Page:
Researchers from UCLA used an interactive voice application with artificial intelligence (AI) to monitor the well-being of patients who are being treated for mental illness. The app performed well at detecting a change in mental health.
The team followed 47 patients for up to 14 months using the MyCoachConnect app. All patients were being treated for serious mental illness, including bipolar disorder, schizophrenia and major depressive disorder.
Participants were asked to call a toll-free number one or two times a week and answer three open-ended questions that were prompted by a computer-generated voice. They made calls on either a mobile phone, landline or payphone. The questions were: how have you been over the past few days, what has been troubling you over the past few days and what has been particularly positive over the past few days? Each patient spoke for two to three minutes per question. This project was kept low tech on the patient’s end and high tech on the backend so participants of all incomes could be included.
The MyCoachConnect app was designed to collect personalized patient responses. The app's AI algorithm was trained to analyze individual words in response and offer a personalized analysis for each patient. The app focuses on the patient’s choice of words and how their responses change over time. It also places a small emphasis on audio features, like tone of voice.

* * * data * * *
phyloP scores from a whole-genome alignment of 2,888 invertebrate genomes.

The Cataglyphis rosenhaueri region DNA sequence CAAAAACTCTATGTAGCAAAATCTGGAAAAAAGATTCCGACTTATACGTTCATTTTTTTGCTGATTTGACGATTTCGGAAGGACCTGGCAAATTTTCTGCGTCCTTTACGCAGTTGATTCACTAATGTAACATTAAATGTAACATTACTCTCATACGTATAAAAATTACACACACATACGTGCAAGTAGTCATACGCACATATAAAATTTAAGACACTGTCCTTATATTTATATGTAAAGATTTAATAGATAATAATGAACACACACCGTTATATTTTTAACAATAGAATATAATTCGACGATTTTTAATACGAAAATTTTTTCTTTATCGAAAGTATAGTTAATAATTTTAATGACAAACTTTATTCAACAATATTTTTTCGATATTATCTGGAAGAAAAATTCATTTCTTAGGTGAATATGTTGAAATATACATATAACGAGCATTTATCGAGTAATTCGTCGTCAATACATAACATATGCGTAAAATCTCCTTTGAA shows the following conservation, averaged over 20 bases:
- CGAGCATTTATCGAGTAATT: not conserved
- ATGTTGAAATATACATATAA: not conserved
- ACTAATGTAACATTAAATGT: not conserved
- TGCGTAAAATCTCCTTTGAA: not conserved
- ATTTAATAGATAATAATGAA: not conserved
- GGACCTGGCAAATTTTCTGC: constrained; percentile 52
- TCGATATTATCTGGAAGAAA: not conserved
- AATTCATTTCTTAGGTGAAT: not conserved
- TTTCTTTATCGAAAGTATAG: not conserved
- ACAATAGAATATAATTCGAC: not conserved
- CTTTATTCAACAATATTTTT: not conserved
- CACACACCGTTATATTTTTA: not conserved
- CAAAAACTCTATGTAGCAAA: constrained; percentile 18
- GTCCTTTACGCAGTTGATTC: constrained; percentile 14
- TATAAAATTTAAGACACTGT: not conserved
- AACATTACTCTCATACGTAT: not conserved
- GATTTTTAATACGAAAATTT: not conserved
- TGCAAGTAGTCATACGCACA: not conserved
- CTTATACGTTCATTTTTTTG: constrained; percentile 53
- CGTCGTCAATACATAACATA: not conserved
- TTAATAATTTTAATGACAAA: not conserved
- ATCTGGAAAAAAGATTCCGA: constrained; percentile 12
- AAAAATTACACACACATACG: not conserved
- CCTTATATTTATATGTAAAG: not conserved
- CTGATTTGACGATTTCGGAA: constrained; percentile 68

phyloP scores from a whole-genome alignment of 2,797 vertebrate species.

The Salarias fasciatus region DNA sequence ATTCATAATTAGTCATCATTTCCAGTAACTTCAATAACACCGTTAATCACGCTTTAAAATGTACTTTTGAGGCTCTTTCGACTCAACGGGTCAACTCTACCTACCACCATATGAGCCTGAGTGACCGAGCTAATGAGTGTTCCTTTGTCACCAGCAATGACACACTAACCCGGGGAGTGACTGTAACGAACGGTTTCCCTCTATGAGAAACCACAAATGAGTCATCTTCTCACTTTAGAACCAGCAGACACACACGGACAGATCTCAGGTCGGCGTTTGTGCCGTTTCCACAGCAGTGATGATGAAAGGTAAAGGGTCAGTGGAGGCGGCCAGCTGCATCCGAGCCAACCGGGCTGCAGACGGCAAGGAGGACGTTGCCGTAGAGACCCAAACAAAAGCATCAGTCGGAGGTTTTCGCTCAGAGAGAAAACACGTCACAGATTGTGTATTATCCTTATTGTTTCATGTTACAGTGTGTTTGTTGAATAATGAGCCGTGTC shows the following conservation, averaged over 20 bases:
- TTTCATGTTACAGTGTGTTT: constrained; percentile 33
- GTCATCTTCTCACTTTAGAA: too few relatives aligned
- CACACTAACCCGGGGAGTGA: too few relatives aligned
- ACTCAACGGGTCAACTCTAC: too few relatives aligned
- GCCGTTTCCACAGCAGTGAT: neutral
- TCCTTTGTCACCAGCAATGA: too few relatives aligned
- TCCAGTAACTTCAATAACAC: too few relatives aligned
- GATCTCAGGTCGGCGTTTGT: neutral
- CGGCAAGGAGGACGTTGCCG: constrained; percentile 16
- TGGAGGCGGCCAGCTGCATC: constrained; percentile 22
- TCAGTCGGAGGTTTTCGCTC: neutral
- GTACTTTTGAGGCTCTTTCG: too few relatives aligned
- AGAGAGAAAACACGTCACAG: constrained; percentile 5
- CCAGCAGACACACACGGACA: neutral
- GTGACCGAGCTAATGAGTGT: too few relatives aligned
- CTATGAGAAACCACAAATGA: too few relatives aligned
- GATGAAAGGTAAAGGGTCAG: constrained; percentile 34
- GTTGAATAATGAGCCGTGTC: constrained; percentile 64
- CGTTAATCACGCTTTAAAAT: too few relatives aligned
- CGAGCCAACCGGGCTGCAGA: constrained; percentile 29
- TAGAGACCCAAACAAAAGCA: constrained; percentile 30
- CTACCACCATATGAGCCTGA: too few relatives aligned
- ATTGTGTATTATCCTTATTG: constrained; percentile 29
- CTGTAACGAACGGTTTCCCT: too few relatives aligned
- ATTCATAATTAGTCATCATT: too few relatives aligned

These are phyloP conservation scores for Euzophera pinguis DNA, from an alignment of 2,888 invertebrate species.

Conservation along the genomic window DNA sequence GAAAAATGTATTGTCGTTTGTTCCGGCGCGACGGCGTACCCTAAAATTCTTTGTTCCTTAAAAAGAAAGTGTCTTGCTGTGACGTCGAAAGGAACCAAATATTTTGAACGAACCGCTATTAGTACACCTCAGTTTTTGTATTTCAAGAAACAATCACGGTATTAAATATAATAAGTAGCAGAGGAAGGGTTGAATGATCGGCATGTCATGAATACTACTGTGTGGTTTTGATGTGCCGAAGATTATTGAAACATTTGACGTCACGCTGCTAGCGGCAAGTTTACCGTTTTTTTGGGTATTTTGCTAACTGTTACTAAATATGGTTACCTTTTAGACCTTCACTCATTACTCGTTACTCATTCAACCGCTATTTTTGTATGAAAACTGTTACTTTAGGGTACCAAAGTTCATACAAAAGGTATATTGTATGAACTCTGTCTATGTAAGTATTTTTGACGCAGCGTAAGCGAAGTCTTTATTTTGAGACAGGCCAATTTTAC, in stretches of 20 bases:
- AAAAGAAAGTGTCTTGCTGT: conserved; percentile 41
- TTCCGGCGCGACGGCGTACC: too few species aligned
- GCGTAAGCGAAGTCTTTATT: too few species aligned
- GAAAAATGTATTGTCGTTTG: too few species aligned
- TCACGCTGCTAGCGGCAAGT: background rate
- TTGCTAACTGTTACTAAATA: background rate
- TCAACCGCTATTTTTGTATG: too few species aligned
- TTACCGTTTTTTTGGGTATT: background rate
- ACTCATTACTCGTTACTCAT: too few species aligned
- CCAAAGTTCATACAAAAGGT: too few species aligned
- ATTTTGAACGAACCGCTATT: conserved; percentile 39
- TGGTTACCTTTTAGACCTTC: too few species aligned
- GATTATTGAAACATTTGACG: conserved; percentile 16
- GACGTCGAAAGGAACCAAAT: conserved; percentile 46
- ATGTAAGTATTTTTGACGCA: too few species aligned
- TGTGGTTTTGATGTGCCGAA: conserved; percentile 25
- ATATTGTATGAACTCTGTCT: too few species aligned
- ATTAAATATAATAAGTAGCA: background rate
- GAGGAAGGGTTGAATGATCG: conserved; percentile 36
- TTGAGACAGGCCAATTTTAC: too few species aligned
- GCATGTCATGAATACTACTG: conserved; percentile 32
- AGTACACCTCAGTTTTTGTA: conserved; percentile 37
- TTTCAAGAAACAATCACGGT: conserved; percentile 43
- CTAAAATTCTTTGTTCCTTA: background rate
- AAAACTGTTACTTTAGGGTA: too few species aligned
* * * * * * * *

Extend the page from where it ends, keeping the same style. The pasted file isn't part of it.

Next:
After the study, some participants reported finding the system easy and enjoyable to use. They also said that speaking to a computer-generated voice allowed them to speak more freely and they felt less lonely.
The team found that the app’s data analysis was just as accurate at monitoring a patient’s mental states as a physician. In patients who saw a change in their mental health, the app reached the same conclusion as a physician. These results highlighted why language use and voice patterns are important to indicate a change in mental health.
The team hopes that AI can analyze data collected from healthcare apps to create more proactive and personalized care. The app could help improve treatment by enabling doctors to intervene early when patients are experiencing more symptoms.
The study was published in PLOS ONE.